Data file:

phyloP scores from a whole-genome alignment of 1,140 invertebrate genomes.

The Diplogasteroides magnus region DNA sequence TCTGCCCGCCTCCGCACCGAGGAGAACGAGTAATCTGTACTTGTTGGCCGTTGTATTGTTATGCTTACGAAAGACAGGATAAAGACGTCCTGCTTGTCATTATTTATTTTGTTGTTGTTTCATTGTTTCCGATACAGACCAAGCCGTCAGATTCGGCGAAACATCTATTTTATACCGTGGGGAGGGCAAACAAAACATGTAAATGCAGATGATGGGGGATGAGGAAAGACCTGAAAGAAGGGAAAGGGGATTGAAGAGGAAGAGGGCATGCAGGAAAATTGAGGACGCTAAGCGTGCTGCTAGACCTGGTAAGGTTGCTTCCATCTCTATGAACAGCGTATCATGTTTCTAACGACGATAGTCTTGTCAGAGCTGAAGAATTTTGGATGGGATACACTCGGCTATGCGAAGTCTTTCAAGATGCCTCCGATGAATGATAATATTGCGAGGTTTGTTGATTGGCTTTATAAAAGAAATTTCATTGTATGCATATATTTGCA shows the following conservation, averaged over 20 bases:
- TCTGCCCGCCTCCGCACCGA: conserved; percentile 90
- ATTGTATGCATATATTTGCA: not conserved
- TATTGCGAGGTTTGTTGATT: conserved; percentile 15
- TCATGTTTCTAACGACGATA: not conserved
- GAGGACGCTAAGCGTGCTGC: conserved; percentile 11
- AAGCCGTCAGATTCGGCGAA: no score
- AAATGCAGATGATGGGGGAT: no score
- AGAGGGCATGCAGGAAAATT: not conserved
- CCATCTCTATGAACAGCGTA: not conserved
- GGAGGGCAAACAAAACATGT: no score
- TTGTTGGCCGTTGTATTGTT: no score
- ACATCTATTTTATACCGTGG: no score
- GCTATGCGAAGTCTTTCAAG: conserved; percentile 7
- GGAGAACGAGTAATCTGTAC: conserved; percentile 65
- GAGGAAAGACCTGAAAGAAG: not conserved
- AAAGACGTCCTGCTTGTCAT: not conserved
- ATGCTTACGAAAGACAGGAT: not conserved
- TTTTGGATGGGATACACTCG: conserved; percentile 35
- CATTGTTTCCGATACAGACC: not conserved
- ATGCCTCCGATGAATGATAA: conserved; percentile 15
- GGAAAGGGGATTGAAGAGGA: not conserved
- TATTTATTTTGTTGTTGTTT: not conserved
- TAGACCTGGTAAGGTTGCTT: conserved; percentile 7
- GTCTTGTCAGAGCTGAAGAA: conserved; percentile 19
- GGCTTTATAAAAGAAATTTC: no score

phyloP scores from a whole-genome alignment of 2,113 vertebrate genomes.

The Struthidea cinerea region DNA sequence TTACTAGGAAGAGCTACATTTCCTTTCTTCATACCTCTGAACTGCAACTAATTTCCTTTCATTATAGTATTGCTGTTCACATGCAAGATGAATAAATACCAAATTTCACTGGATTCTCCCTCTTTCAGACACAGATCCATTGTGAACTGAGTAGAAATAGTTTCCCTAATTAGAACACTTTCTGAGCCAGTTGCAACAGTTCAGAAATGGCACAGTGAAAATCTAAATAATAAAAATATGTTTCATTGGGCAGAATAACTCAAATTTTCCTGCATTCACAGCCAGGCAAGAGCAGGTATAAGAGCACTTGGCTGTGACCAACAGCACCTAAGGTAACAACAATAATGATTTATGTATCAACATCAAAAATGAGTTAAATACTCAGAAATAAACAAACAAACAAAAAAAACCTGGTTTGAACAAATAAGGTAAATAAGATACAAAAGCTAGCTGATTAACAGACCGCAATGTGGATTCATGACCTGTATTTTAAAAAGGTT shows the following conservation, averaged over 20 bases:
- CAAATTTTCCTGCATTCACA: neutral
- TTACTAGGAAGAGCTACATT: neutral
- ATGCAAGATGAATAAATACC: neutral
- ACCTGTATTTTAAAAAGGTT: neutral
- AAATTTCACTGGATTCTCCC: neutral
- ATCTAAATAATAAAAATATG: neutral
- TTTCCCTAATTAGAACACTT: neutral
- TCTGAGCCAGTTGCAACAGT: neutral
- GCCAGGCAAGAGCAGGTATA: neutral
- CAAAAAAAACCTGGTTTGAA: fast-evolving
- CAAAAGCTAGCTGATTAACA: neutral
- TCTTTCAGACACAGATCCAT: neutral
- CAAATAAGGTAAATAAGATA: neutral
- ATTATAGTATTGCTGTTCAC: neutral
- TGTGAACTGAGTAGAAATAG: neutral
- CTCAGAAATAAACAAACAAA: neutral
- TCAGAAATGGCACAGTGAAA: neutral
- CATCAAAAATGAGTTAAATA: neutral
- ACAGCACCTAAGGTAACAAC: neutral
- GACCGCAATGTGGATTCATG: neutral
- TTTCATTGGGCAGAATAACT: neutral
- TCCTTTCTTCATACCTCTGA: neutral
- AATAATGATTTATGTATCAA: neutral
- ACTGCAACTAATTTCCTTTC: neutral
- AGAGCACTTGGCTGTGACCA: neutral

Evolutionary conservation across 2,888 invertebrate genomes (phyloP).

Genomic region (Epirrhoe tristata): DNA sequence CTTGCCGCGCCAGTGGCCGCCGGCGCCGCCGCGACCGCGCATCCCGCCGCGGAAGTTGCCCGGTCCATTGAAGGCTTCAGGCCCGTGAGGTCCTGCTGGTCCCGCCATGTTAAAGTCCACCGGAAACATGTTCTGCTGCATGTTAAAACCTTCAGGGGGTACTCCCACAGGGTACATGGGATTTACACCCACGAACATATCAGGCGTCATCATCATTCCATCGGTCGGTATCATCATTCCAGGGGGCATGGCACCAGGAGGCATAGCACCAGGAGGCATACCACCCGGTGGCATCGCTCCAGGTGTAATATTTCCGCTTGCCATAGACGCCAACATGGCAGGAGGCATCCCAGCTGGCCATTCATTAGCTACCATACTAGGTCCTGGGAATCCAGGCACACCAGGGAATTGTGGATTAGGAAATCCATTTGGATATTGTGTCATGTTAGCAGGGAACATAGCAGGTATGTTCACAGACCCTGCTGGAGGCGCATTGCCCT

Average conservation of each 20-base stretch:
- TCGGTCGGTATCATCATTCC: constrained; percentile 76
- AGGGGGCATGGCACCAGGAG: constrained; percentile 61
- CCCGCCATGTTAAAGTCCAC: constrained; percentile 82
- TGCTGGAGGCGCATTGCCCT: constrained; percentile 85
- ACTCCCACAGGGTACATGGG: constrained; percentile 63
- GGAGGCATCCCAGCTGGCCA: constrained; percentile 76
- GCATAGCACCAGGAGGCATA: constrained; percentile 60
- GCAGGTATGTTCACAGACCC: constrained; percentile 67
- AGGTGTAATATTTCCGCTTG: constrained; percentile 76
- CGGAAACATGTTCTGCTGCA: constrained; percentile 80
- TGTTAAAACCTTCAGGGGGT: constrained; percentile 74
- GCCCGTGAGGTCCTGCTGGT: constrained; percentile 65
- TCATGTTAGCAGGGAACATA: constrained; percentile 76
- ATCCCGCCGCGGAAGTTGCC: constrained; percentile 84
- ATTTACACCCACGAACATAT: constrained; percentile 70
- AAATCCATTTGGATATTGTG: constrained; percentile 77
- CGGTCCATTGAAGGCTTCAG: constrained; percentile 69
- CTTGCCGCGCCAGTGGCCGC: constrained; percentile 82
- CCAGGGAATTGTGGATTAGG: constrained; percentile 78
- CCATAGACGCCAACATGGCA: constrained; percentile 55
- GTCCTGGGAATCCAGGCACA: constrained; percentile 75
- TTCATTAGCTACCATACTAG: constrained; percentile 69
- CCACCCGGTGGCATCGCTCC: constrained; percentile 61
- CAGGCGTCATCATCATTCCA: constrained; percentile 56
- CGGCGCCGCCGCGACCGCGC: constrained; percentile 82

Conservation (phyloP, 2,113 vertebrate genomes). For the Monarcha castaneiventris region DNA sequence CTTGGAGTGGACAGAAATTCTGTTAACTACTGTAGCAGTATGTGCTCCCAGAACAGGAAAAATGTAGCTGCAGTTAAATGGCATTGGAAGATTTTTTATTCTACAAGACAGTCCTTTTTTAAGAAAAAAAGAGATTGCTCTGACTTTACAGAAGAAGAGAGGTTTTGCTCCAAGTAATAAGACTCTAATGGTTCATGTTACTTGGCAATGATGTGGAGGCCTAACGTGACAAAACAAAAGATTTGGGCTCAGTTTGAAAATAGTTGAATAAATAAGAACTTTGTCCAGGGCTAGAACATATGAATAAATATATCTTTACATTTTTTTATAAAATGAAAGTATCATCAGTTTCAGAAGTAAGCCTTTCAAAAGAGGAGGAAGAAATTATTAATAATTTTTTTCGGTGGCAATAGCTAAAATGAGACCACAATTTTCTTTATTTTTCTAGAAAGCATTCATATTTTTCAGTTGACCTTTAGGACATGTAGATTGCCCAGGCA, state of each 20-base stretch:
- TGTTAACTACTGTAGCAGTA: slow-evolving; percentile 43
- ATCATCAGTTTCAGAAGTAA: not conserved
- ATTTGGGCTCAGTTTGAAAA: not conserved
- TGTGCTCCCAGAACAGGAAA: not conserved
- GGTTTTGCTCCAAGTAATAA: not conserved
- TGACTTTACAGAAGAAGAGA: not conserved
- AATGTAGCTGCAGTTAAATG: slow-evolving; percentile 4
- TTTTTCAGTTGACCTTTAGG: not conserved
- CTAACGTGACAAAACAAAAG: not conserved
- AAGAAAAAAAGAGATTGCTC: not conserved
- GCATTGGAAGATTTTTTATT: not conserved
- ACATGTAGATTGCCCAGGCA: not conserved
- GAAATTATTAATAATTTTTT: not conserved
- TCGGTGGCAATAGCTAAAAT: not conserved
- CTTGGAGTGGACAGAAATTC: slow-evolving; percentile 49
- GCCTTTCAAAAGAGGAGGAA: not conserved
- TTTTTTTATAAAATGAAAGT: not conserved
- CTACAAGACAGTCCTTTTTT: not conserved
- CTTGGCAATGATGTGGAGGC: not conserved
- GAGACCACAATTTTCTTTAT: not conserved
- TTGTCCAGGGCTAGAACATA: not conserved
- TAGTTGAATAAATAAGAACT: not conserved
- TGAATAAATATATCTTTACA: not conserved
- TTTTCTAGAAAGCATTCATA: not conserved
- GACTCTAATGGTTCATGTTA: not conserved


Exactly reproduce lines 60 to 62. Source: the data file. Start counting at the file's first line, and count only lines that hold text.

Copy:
- CCCGCCATGTTAAAGTCCAC: constrained; percentile 82
- TGCTGGAGGCGCATTGCCCT: constrained; percentile 85
- ACTCCCACAGGGTACATGGG: constrained; percentile 63